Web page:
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Rob Neufeld posted a discussion

Seven new books, Oct. 2014, leading with McCrumb's latest

Sharyn McCrumb’s new book tour; and other productionsby Rob Neufeld Nora Bonesteel’s Christmas Past by Sharyn McCrumb (Abingdon Press hardcover, Oct. 7, 2014, 160 pages, $18.99)            I didn’t receive a review copy, but I can say McCrumb is always a delight and a deliverance.  McCrumb’s new holiday…See More
yesterday
Spellbound posted events
Oct 15
Jerald Pope posted an event

Black Mountain Authors Get Hungry at Monte Visa Hotel

October 16, 2014 from 6pm to 7pm
The Third Thursday reading this month will feature stories and poems about food. As you might imagine, a whole hungry cadre of writers stepped up to the plate to read. The feast will take place at the Monte Vista Hotel this Thursday, which also just happens to be Fried Chicken day at the Hotel. Yum! Here’s what’s on the menu: Jeff Hutchins moved to Black Mountain in 2008. In his prior life, Jeff helped develop the technology of closed captioning, which is used to make television programming…See More
Oct 15
Rob Neufeld posted a blog post

Cherokee pottery survey Oct 17

Cherokee Museum Presents Cherokee Pottery on International Archaeology Dayfrom press release            The Museum of the Cherokee Indian will present “Cherokee Pottery: Three Thousand Years of Cherokee Science and Art” on Friday October 17 at 2 pm.  This talk is part of International Archaeology Day, sponsored by the Archaeological Institute of America.  It is open to the public free of charge, and is suitable for all ages.             “We are glad to be participating in International…See More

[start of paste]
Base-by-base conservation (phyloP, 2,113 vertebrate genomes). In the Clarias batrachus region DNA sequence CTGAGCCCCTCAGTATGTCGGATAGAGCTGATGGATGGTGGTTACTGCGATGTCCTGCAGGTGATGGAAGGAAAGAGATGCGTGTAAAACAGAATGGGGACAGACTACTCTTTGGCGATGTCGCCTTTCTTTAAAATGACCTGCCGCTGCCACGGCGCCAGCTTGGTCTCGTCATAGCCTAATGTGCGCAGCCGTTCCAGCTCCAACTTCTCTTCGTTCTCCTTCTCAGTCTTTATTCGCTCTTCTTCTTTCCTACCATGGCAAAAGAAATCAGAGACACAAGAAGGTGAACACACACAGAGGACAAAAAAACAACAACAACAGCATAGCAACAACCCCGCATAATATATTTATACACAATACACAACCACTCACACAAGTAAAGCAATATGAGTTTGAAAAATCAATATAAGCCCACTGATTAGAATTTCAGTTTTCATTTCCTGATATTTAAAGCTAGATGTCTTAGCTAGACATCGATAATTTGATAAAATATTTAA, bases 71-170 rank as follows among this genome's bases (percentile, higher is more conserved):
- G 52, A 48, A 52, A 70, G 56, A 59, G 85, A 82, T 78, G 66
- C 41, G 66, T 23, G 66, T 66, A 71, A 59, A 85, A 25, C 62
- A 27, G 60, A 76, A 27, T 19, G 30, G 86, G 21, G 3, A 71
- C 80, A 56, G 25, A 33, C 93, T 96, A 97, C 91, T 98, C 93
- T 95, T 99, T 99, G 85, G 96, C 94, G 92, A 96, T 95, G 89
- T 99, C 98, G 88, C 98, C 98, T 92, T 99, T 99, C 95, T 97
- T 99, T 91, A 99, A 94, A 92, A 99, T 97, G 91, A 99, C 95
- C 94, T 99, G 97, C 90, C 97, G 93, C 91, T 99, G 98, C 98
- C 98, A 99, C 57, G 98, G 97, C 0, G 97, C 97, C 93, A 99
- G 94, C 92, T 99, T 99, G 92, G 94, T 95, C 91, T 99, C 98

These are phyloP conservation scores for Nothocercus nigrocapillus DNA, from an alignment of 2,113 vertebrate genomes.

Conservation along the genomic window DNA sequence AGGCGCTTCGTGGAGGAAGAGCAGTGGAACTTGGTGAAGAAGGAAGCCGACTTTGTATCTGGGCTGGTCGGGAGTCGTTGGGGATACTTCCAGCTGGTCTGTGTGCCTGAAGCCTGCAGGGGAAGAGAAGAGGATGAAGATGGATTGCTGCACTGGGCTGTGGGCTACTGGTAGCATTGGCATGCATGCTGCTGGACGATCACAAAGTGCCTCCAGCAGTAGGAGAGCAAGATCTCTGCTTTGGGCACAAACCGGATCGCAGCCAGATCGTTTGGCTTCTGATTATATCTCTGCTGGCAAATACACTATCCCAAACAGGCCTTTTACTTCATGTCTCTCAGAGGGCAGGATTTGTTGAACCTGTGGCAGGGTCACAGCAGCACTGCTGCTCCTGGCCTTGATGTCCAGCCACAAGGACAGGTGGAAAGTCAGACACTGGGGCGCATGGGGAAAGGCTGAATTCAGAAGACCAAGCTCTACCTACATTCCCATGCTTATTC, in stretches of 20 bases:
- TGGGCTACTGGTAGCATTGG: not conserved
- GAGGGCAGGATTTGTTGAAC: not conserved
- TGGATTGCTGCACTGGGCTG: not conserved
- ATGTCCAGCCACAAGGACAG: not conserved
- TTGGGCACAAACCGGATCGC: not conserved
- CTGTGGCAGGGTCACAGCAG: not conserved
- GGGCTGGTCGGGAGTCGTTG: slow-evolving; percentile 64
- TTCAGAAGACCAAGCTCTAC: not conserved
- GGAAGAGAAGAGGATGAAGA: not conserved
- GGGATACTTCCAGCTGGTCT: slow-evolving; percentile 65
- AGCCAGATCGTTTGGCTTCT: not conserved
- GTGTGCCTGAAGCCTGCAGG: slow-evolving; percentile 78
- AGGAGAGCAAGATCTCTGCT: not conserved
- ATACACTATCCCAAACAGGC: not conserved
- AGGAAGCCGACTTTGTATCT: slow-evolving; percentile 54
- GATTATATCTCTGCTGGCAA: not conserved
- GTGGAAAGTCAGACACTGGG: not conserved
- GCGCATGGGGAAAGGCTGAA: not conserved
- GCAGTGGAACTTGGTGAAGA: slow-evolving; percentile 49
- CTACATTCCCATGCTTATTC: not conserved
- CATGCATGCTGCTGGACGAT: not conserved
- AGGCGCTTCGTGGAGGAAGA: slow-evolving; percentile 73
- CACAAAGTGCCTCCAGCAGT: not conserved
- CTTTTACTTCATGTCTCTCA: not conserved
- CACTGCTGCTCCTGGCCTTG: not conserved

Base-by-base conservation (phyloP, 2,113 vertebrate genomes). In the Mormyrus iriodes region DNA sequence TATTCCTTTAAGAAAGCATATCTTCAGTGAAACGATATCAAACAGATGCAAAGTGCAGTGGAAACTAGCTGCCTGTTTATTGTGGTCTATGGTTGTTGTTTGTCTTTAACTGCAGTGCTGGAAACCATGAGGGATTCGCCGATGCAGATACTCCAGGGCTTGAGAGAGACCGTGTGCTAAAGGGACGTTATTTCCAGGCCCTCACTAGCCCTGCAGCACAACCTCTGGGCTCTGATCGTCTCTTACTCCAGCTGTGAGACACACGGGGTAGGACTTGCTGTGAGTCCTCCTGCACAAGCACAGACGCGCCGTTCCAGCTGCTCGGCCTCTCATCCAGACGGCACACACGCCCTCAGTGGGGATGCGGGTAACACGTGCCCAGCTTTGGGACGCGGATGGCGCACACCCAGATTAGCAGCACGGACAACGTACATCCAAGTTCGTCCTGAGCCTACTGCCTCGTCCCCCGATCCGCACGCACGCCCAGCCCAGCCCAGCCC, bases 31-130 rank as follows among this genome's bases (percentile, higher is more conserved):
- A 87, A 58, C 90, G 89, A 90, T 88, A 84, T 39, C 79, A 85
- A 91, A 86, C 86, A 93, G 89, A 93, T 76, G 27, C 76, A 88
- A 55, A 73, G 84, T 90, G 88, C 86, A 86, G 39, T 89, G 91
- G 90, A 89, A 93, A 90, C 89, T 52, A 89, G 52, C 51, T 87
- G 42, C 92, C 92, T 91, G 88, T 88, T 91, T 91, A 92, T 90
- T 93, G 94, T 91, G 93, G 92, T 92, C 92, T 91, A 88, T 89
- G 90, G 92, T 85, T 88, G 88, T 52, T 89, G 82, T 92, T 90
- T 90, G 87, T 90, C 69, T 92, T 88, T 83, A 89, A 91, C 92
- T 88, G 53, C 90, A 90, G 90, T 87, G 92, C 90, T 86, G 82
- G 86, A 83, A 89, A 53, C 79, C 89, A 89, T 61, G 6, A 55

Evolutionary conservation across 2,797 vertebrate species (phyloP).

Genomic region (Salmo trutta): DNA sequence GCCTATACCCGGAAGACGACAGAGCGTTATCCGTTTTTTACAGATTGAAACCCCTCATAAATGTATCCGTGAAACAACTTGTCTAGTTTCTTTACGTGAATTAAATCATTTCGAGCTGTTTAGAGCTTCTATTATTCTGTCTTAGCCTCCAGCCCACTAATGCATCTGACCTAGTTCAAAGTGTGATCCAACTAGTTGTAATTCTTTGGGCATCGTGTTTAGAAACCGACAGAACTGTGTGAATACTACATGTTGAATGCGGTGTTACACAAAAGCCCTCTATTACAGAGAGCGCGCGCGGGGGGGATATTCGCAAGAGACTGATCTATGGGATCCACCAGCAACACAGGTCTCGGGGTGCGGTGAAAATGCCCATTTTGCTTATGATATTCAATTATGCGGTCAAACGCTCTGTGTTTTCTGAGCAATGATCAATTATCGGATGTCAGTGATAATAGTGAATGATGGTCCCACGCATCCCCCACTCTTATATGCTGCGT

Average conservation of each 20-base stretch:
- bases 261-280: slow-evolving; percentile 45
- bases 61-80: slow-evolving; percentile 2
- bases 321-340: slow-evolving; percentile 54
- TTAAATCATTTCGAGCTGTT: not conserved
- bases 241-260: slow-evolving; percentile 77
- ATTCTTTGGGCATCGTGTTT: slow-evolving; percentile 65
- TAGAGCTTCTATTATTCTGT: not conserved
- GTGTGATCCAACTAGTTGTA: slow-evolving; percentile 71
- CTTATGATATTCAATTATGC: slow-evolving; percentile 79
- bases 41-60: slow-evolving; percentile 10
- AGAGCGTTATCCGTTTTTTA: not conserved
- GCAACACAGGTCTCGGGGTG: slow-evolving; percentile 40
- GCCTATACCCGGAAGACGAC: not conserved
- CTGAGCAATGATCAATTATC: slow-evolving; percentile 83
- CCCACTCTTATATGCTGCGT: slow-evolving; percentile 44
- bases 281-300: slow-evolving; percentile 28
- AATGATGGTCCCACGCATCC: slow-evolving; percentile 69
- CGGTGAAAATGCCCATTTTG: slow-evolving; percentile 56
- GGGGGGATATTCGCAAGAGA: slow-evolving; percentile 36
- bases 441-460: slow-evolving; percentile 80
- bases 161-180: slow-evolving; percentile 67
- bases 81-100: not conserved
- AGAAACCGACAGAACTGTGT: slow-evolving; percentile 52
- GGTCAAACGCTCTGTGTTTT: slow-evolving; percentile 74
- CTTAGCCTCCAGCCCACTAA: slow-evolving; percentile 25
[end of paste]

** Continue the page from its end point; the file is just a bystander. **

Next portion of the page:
Oct 14
Rob Neufeld posted a discussion

Conversation with George Ella Lyon

Getting deep with east Kentucky author George Ella Lyonby Rob Neufeld             George Ella Lyon is a prolific writer of poetry, fiction, and plays for all ages; and has emerged from her east Kentucky upbringing with many things to tell the world about Appalachian virtues, including neighborliness, woodland spirit,…See More
Oct 14
City Lights Bookstore posted events
Oct 14
City Lights Bookstore posted an event
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A Look at Climate Change and Mass Extinction at City Lights Bookstore

October 17, 2014 from 6:30pm to 8pm
Charles Dayton and Sara Evans will visit City Lights Bookstore on Friday, October 17th at 6:30 p.m. for a discussion on climate change and mass extinction. Evans will review The Sixth Extinction by Elizabeth Kolbert, a book about the increase in mass extinctions and the impending ecological collapse caused by man’s disharmony with the natural world. Dayton will speak and present slides about the impact of climate change on the ocean’s ecology, which is also discussed in The Sixth…See More
Oct 11
Rob Neufeld posted a discussion

Book discussions in WNC, October 2014

WNC BOOK DISCUSSION CALENDAR, OCTOBER 2014Wednesday, October 1AUTISM BOOK CLUB: The Autism Book Club discusses “Mozart and the Whale” by Jerry and Mary Newport at Malaprop’s Bookstore/Café, 55 Haywood St., Asheville, 1 p.m. Call 254-6734.MALAPROP’S BOOKCLUB: The Malaprop’s Bookclub, hosted by Jay Jacoby, discusses “Winesburg,…See More